Convention Security: An Agent Speaks Up

Host Liane Hansen speaks with Secret Service Special Agent Ed Donovan about the role and challenges of the agency in providing security for this week's Democratic National Convention in Denver.

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LIANE HANSEN, host:

The Secret Service will be fully deployed this week at the Democratic Convention. With a budget of more than 85 million dollars for the 2008 presidential campaign, it's become a major operation. To get a better picture of the security operation there, I spoke with special agent Ed Donovan. I wanted to know what the number one security concern was for the Secret Service this week.

Mr. ED DONOVAN (Secret Service Special Agent): You know, I can't really define it as one security concern. We have an intelligence division that spends all their time gathering information from a whole variety of sources, that's local and the state police, other federal agencies. So we consume all that information and then we try to make an assessment of what potential threats are.

HANSEN: Is your concern this year more of a foreign threat or a domestic one?

Mr. DONOVAN: We just really look at the big picture. That's our job. We want to make sure that we're looking at - for every potential problem. If it's a lone gunman, if it's an organized group, if it's international terrorist group, we want to make that we're prepared for any sort of problem that could arise out there.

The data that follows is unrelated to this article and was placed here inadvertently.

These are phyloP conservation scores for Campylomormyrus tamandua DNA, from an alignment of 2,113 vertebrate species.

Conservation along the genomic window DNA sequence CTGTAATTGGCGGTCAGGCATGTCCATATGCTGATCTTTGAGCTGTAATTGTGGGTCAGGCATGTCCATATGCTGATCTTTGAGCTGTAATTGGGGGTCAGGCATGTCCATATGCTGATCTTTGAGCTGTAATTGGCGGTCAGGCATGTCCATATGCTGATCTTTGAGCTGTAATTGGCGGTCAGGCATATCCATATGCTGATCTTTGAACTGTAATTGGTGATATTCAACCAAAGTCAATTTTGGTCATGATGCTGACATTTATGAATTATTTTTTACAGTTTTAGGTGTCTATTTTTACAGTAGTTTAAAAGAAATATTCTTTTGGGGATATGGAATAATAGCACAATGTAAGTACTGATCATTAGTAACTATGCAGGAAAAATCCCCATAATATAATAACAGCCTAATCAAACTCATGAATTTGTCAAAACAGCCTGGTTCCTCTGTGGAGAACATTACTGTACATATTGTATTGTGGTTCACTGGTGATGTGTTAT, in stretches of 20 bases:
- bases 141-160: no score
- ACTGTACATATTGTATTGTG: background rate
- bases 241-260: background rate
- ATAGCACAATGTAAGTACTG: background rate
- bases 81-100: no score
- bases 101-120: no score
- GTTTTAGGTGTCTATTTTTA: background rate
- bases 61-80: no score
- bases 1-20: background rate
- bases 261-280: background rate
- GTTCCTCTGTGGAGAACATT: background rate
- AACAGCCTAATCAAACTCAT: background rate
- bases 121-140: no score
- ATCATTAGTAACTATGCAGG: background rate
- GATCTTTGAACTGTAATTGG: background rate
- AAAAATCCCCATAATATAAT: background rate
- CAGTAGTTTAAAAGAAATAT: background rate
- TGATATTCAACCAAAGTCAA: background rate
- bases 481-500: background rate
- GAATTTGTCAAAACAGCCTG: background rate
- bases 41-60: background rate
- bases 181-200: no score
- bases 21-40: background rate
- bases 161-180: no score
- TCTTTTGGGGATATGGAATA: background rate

HANSEN: This convention is going to be very electronically sophisticated. I mean, there's going to be bloggers there, the Internet - all of that stuff. Does that change your job?

Mr. DONOVAN: Not really. We still have to secure an event. We still have to screen everybody that comes in. We still have to provide a safe environment for all the attendees. As far as preparing for this event, we had the late change from the venue, of course, from the Pepsi Center we had the INVESCO Field added on that. And that made it unique. So we had to scramble a little bit but that's not something that we're not used to. You know, we - changes in schedules occur all the time for presidents, vice presidents and people that we protect.

One thing that's different is that we don't have the luxury of time between the two conventions. So when the Democratic Convention ends, four days later we're going right into the Republican Convention. Normally, in the past, we've had about a month between the conventions to debrief, sort of gather ourselves, look at what we did right, what we did wrong and make adjustments. This time, we have a very brief amount of time to do those things.

HANSEN: If you're a secret service agent, you're a field agent, you're working the convention, is it a glamorous assignment or is it a grind?

Mr. DONOVAN: I would say it's a little bit of both. It's interesting to go there because you're looking at a significant historical event, a significant political event. It may seem like you have a small job but it's critical to do your job well, to make sure that the venue is protected. So they may have a seat in a basement somewhere and not really get to see the whole event.

HANSEN: Ed Donovan is assistant special agent in charge of government and public affairs at the Secret Service. Thanks a lot for coming in.

Mr. DONOVAN: Well, thank you.

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